When the weight of motherhood feels too much

Our latest mama-loving mail has gone out today...

"How are you? Truthfully? 

Writing this email to you always reminds me to pause and check in with myself too. To ask myself - how am I feeling in my body right now?

...A bit sick in my stomach as if I've eaten something wrong. My face and eyes feel tired from getting up early (I'm trying a new morning routine to stretch, meditate briefly, write, and then "meditate" aka snooze again with the kids when I wake them up - I'm not sure if it's a good plan yet or not...!) 

Maybe I'm tired from giving blood yesterday too. I feel headachey in spite of or because of drinking a huge coffee at speed, and my back muscles are aching from swimming yesterday....

How about you? How are you feeling in your body?

Is there something you could soothe or stretch out? Would a glass of water help? Or a soothing honey and lemon? Some deep breaths? Does your body need some stillness and quiet - or some movement? And what about emotionally? What's going on in there today?

...I feel a little glum. I want to feel zingy after my early morning start, but I feel the opposite - maybe because today it's grey and rainy outside, and I haven't been able to get in the sea. I feel more self critical than is helpful. I feel sad - I'm missing my husband. And I also feel kind of angry at him for not being here, even though that's absolutely not his fault.

I feel guilty - because I wasn't a perfect mother this morning, and lost my rag at one point about the kids' behaviour. I feel lucky to be alive, to have my full physical capacity and warm shelter when others don't. But there's also a kind of resentment in there - as if I'm 'having' to remember to be grateful and feel lucky and even that's making me grumpy.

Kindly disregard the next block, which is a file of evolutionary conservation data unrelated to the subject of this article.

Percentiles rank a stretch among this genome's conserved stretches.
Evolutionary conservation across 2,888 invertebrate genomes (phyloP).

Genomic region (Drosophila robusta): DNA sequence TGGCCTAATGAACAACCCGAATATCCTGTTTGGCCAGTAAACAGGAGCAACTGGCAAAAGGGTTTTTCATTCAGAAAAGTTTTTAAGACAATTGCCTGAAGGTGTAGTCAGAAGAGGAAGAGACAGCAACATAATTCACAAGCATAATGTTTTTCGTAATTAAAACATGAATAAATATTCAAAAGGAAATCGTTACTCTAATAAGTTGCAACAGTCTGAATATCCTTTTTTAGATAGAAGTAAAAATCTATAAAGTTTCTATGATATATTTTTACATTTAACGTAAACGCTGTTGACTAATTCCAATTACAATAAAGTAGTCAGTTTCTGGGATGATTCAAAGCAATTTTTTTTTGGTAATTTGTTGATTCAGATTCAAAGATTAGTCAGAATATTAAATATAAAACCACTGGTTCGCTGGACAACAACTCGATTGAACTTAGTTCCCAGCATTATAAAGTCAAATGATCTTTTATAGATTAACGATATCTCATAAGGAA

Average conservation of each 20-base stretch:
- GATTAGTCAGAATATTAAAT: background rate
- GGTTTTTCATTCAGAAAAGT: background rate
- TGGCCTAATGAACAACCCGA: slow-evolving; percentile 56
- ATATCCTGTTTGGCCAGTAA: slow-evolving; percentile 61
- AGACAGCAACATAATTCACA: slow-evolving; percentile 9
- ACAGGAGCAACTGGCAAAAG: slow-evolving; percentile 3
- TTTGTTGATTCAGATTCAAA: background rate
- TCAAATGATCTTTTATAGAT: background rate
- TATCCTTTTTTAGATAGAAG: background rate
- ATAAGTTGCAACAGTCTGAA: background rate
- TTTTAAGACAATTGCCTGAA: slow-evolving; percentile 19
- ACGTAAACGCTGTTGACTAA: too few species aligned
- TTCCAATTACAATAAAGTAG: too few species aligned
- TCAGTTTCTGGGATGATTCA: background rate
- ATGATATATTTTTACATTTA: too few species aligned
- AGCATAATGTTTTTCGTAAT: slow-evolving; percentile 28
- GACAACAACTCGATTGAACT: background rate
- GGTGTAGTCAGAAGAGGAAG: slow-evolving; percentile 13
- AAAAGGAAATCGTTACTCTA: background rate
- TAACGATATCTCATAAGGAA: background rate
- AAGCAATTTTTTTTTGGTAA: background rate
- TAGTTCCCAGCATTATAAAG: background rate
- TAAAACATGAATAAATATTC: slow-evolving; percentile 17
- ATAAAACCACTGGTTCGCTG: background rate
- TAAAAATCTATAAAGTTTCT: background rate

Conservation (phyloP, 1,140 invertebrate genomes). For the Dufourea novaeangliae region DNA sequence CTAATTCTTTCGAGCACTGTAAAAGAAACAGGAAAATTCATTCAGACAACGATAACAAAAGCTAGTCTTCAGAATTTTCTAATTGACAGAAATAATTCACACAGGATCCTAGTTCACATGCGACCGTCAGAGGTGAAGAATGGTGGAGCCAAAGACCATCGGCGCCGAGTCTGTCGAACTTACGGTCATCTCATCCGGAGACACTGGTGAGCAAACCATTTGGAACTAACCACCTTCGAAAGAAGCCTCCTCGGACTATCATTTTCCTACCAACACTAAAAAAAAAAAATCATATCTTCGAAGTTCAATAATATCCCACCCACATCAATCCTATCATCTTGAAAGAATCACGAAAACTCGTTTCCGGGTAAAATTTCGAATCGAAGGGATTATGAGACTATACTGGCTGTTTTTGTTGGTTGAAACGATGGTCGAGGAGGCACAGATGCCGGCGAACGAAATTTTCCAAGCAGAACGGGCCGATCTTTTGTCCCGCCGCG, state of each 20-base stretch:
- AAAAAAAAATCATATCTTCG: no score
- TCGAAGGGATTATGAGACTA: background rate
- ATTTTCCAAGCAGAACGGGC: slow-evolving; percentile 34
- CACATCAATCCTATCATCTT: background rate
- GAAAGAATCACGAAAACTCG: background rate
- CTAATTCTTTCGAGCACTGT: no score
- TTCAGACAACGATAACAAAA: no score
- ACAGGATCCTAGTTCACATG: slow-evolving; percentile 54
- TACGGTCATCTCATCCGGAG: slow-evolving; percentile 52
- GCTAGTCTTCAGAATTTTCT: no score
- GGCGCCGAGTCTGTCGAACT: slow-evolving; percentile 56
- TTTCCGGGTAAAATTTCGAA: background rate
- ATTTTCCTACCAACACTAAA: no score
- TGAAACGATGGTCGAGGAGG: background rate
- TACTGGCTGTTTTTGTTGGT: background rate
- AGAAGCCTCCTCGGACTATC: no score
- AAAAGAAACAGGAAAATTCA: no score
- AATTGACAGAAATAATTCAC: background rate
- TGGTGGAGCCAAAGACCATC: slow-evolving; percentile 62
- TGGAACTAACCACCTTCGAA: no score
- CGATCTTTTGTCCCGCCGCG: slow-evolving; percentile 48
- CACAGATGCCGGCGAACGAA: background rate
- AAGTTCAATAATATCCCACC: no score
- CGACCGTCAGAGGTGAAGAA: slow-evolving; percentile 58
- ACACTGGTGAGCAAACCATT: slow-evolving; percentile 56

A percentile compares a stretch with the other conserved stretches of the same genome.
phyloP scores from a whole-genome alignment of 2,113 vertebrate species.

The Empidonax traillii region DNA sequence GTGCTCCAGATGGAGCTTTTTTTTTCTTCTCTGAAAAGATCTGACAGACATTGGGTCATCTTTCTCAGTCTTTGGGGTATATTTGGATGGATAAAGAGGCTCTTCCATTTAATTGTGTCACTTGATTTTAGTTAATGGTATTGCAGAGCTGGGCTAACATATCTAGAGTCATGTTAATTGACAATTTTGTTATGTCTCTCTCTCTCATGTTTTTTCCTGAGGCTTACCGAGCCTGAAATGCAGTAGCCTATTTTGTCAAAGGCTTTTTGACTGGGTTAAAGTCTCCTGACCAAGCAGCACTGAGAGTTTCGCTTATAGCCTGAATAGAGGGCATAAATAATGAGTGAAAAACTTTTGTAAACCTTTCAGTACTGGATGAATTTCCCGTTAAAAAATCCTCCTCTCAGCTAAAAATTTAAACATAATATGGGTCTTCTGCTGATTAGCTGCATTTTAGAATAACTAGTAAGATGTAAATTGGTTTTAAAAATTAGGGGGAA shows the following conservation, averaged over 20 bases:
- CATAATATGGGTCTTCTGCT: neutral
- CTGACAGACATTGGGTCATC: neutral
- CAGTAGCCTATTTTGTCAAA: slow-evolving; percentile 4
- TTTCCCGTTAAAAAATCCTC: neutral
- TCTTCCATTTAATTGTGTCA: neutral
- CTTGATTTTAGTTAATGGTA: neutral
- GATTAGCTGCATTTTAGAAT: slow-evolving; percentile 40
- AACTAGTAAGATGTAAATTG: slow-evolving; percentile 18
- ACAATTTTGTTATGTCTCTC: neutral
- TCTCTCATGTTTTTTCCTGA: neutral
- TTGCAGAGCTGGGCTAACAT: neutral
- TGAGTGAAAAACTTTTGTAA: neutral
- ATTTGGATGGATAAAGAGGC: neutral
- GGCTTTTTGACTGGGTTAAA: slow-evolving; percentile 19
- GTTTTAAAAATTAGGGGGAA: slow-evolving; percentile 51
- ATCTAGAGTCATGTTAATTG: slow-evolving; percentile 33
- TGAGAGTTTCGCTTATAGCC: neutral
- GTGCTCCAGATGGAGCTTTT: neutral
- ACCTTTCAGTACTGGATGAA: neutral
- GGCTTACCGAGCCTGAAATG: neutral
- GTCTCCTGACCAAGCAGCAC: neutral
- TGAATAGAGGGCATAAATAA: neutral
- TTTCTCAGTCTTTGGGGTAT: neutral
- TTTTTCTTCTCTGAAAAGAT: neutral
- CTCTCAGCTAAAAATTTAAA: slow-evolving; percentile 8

Oh how our minds work...!

How about you? What mix of emotions are you experiencing right now?

There is a point to all these questions. To giving you the grisly details of my reality this morning... It's a way of practicing knowing ourselves - and what we need. Because so often, we expend our energy in noticing what everyone else needs, what everyone else is feeling.

Which child has a brow that needs stroking? Does that bruise need arnica? Do I need to remind them to drink water, or get them to run off some excess energy? What is that child really feeling? What's provoking their behaviour? What's going on underneath?

We spend so much of our time alert to our children's needs. So much of our brain, and our energy, is occupied by this. Even when we aren't consciously aware of it.
many fractured images of an overwhelmed woman
In this long period of my husband working away, I'm noticing the weight of this more. And as always, my awe and respect for single mothers increases.

With my husband's focus elsewhere, all of the daily practical stuff is solely mine to remember. This is the visible stuff - the clubs to get them to, the forms that need to go back to school, the meals to be shopped for, getting them to sleep...

But, there is that emotional load that is less visible: their ever-changing emotional and physical needs. That I feel are mine to hold and support.
And I find that even when they're off at school, my mind is whirring ahead - towards the things they will need, new strategies to help them through the latest challenge.

Sometimes it feels overwhelming.

And I just crave some time where someone else will take all of that from me, hold it all - just for an hour or so. An hour where I know the kids are safe, and their needs are fully cared for. When all I need to worry about is me. Sometimes that feels like an impossible dream…
And yet - the truth is, when the kids are at school, they are OK. My whirring mind, my holding of it all, isn't actually necessary in order to meet their needs. It's a habit, forged in my sense of duty.

Yes we want to parent to the best of our abilities - to screw the kids up as little as possible (because we know we can't avoid screwing them up a bit, right?).

Yes we want to be there for them when they need us. And yes, we need to be aware of their needs. But not to the extent that we ignore our own. Or that we deny our children their own internal awareness. We want them to be able to know and tend to their needs. And we can teach them that by tending to our own..."
This is an excerpt from this month’s mama-loving mail  - read the full email, or to get these love-notes personalised and direct to your email, my heart to yours once a month, sign up for mama-loving mail yourself.

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